Art is Everywhere in NYC
The review at hyperallergic.com, says FOUNTAIN is the go-to Armory Week show if you want to see and buy art that’s more alternative or DIY, less brand-name (and less expensive) than the other Armory shows in NYC. Read it here.
Cultural omnivores – hyperallergic.com prepared Art RX: Your Concise Guide to Armory Week and the Whitney Biennial (March 4, 2014). Armory Week is New York City’s answer to Art Basel Miami Beach in FL in December. Read it here.
Hullaballoo Collective had a curator manage the art installation at Fountain Art Fair.
In the image above I am talking with Marion Callis (I am on the left; she is on the right). She’s an independent curator and representative for emerging and established artists. Callis is responsible for the way the works were placed. Over 75 artists are represented and we think she did a brilliant job. You can read more about Marion Callis here.
Find Hullaballoo in facing booths C-104 and C-204. Get information here.
Fountain hours are:
Friday, March 7th
12 – 7pm: VIP/Press Preview (Open to the public)
7pm – Midnight: Opening Night Reception
Music Lineup: DJ Nick Zinner
Saturday, March 8
12 – 7pm: Open to the public
7pm – Midnight: Saturday Night Event
Music Lineup : THE DEEP!
Sunday, March 9
12 – 5pm : Open to the Public
Opening Night Reception
We were pleased the opening reception drew large crowds through the night – so many people, that you could barely see the works by individual artists (a good thing at an opening). You had to walk up close to see the work you liked.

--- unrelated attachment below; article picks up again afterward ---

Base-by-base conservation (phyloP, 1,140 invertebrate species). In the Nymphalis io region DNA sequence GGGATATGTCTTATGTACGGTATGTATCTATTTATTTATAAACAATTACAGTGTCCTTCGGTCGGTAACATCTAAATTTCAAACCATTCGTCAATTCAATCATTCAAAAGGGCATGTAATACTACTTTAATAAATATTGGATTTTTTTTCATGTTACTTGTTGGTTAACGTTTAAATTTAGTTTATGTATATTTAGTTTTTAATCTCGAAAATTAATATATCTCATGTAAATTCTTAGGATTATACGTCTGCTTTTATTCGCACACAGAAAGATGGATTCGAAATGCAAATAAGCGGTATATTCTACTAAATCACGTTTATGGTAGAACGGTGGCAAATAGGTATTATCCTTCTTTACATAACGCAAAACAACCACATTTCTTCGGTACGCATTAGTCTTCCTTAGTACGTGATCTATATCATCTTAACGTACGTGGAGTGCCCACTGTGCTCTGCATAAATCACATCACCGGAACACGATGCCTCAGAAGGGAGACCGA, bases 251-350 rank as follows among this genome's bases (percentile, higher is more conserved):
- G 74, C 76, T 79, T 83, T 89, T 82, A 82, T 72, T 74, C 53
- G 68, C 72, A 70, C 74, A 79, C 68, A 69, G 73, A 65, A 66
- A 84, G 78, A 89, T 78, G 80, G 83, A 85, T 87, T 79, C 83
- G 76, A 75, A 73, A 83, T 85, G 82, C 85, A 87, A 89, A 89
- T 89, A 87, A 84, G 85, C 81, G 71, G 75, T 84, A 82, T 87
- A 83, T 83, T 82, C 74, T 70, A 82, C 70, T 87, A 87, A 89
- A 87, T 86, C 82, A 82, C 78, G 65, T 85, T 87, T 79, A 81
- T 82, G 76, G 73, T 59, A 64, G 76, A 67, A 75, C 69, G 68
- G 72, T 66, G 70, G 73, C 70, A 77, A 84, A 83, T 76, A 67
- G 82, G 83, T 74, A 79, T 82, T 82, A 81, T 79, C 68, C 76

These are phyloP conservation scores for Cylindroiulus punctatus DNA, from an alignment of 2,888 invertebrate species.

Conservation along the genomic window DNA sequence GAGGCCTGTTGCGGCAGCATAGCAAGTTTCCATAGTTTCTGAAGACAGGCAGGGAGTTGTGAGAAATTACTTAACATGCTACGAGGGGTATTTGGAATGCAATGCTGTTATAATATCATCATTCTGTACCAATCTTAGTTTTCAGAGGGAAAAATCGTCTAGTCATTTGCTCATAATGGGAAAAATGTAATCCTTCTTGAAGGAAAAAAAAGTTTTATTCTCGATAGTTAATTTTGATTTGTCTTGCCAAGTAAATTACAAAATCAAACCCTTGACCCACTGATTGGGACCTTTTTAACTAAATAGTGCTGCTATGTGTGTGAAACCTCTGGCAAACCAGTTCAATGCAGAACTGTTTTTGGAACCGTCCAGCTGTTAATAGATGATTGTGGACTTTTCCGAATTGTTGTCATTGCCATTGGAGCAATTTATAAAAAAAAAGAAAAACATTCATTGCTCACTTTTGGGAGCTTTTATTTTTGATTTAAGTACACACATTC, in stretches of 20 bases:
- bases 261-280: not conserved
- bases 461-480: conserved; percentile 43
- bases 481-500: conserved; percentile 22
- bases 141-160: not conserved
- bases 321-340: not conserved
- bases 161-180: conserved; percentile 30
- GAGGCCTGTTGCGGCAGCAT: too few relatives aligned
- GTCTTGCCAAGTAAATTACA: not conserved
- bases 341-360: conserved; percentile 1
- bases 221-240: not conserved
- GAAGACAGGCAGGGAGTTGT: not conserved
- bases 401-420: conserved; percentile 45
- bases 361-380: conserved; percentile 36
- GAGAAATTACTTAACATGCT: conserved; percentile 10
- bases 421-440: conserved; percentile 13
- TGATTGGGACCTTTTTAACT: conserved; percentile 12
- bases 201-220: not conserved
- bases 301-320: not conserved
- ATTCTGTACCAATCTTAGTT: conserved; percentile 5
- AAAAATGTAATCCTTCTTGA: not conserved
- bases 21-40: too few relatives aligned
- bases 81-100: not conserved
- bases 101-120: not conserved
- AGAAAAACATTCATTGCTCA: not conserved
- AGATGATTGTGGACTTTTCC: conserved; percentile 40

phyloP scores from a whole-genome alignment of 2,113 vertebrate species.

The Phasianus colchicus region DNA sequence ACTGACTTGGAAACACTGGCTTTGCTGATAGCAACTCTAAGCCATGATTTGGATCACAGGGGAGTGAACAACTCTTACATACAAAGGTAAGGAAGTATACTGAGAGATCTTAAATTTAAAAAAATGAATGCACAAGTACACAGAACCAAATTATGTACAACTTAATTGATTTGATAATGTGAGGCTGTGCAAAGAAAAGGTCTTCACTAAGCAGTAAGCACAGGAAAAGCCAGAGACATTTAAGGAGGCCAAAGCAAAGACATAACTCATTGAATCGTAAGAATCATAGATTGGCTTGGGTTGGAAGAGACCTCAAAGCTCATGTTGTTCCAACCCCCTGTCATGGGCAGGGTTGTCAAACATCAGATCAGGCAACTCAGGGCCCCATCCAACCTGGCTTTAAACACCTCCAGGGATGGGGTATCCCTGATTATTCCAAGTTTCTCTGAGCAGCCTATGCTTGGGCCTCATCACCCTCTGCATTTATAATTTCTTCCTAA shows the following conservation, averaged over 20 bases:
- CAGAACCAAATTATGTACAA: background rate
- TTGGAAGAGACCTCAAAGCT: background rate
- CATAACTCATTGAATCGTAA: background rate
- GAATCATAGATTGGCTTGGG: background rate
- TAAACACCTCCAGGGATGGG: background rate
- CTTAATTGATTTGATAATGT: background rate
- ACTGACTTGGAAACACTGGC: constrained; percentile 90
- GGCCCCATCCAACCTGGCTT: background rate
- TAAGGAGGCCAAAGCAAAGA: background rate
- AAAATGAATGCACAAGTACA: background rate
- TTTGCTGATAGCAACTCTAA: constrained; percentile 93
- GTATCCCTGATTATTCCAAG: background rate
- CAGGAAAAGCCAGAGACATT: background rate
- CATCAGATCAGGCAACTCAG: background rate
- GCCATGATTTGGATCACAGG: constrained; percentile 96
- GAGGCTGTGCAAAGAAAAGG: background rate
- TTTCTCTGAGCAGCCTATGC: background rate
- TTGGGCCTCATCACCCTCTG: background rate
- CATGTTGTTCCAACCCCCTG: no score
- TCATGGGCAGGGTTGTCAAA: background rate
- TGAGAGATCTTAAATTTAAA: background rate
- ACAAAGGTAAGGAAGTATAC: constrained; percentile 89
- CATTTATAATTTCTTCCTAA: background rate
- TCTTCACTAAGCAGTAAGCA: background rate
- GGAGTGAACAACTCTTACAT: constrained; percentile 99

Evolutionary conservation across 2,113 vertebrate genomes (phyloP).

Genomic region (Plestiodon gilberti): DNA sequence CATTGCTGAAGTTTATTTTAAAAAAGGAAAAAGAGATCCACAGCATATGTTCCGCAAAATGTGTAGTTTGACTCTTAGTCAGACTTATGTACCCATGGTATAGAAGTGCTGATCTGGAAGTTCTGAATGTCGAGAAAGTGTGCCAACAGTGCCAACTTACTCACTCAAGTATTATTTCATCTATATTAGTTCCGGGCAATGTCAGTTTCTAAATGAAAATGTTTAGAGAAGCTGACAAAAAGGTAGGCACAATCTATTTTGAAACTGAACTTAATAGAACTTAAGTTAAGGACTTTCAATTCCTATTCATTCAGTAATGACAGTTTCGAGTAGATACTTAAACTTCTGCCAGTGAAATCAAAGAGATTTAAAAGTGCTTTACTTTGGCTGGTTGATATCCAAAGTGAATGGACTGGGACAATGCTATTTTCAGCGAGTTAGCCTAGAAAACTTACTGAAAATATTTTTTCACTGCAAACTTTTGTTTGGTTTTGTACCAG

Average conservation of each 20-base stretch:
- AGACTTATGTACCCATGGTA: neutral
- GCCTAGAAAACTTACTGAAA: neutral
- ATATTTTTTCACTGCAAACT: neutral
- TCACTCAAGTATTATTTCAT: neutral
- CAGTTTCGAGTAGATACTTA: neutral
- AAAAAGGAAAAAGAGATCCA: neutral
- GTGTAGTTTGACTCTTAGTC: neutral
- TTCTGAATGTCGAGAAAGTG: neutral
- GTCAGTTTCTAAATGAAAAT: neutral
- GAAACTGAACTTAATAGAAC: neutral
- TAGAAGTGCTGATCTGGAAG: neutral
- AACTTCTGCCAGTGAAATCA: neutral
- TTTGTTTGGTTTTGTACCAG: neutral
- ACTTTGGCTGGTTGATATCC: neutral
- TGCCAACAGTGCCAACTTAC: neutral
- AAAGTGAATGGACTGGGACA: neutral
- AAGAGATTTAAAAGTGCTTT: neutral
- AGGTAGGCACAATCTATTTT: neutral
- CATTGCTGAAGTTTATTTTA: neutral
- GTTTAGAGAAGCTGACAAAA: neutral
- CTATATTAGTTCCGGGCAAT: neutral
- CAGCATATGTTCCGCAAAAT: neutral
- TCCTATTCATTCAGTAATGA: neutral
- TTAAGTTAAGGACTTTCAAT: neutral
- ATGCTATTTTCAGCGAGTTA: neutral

When the crowds dispersed a little, I took the image above. It shows Marion Callis, our curator, with artist Adrienne Moumin. My eye was drawn to the four bright abstract sculptures in primary colors and the 3 geometric paintings hung vertically, showing delicious primary and secondary colors in wavy horizontal and diagonal stripes. Notice how shapes and colors compliment each other as you look through the sculpture on pedestals to the wall-mounted works from this vantage point. The sculptures are by Edwin Salmon. The colorful paintings are by Richard Timperio.
The image above is my collage, titled DNA, paper and acrylic paint, 29×22 inches. The image below is the Fountain installation view and shows how the collage is placed vertically in a group with other art works in the Hullaballoo Collective.
The image below shows two whimsical sculptures by Suenghwui Koo with pigs and a cat. One is titled No Place To Go. The other is titled Lamborghini. Notice the tall ladder. I took the photo before the Fair opened.
About the Hullaballoo Collective